My Bloody Valentine
The final act I saw, headlining the final day at the Heineken main stage, was recently-reunited 90s shoegazers My Bloody Valentine, who just released their first album in 23 years, m b v, and were playing once again at Primavera since their official reunion in 2009. Immediately, I noticed the band’s rig onstage, which consisted of ten (yes, ten) amps for guitarist Kevin Shields and eight for vocalist/guitarist Bilinda Butcher. I knew right away that the volume would be what every legend about MBV shows promised. The band came onstage and immediately opened with new track “I Only Said” before going into classic Loveless track “When You Sleep.” Looking around in the crowd, it was easy to tell that people were in disbelief at what was in front of them, and between all of the jumping and screaming, you could see that even a band as motionless as MBV could get a crowd pumped. The band’s set included material from new album mbv, magnum opus Loveless, debut record …Isn’t Anything, and even some more obscure tracks, such as “Honey Power” from their early Tremolo EP. The real highlight of this set was “You Made Me Realise,” during which the band famously includes a 10-20 minute “holocaust section” where the band turns their amps to full volume and makes as apocalyptic and piercing a wall of noise as they can, before choosing to end their set. I was about 15 rows from the front during the majority of the set before choosing to step out of the crowd before “You Made Me Realise,” and I’m glad I did, because even at 500 feet back the holocaust section was deafening, and I can only imagine how painful it would have been if I stayed so close to the stage. All in all, definitely the highlight of the festival, and save for some Kevin Shields diva behavior (he yelled at the sound guy in between almost every song), it was exactly what I wanted out of a My Bloody Valentine festival set.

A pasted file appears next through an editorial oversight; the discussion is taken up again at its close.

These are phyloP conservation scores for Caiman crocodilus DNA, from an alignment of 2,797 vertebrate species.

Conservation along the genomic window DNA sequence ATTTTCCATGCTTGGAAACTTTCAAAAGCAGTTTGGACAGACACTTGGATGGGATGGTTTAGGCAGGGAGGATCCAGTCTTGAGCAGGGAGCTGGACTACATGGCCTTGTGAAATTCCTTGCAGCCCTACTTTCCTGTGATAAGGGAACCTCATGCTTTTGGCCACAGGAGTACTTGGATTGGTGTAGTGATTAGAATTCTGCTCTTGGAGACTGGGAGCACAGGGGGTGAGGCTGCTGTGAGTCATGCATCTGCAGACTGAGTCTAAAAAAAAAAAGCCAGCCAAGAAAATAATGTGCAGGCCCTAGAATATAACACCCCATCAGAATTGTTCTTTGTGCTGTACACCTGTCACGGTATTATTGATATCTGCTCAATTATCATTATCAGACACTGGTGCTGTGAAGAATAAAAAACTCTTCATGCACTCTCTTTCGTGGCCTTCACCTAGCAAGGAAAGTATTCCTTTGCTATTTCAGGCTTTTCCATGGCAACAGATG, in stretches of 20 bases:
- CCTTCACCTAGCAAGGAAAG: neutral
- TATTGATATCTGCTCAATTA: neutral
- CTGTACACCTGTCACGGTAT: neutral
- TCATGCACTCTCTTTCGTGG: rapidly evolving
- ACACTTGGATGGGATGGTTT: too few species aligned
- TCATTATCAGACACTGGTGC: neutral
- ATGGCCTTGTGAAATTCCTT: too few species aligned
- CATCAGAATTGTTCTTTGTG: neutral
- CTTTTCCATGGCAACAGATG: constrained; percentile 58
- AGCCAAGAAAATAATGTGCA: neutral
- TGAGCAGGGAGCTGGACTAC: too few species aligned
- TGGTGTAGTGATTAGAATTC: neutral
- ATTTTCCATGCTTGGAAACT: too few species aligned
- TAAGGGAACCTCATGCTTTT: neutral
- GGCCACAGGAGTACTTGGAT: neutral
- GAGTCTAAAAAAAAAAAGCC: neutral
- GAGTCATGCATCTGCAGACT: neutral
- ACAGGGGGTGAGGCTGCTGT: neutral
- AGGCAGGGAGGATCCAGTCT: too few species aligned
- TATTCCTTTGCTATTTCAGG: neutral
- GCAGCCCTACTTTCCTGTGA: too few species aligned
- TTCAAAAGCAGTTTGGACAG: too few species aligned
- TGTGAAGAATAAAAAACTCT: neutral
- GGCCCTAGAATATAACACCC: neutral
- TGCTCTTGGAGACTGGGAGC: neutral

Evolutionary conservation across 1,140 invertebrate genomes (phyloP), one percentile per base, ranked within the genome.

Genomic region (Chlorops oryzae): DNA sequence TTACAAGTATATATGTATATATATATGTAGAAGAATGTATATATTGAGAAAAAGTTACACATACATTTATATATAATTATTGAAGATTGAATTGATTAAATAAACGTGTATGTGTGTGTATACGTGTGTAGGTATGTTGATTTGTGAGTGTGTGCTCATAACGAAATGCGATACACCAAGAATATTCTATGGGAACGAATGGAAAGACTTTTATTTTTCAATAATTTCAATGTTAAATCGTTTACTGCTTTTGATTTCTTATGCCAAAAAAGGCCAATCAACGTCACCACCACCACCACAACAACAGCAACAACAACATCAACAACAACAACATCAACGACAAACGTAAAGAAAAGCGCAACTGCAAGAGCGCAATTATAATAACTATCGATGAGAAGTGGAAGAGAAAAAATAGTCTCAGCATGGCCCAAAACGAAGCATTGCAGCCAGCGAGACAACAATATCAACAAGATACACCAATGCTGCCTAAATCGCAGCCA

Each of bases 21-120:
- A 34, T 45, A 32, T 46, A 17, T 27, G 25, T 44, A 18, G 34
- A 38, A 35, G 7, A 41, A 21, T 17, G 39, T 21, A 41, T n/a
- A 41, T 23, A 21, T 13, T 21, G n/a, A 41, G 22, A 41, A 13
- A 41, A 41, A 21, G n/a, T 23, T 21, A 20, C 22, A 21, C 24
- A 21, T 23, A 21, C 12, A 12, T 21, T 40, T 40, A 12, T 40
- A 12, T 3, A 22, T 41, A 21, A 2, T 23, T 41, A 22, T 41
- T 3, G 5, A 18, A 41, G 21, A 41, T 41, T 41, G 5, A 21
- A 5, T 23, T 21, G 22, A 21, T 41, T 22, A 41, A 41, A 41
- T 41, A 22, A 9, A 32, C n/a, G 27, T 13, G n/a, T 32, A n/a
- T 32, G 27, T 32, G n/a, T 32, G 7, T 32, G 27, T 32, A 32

Plus, as a bonus, some video we caught, courtesy of Jake Karlson: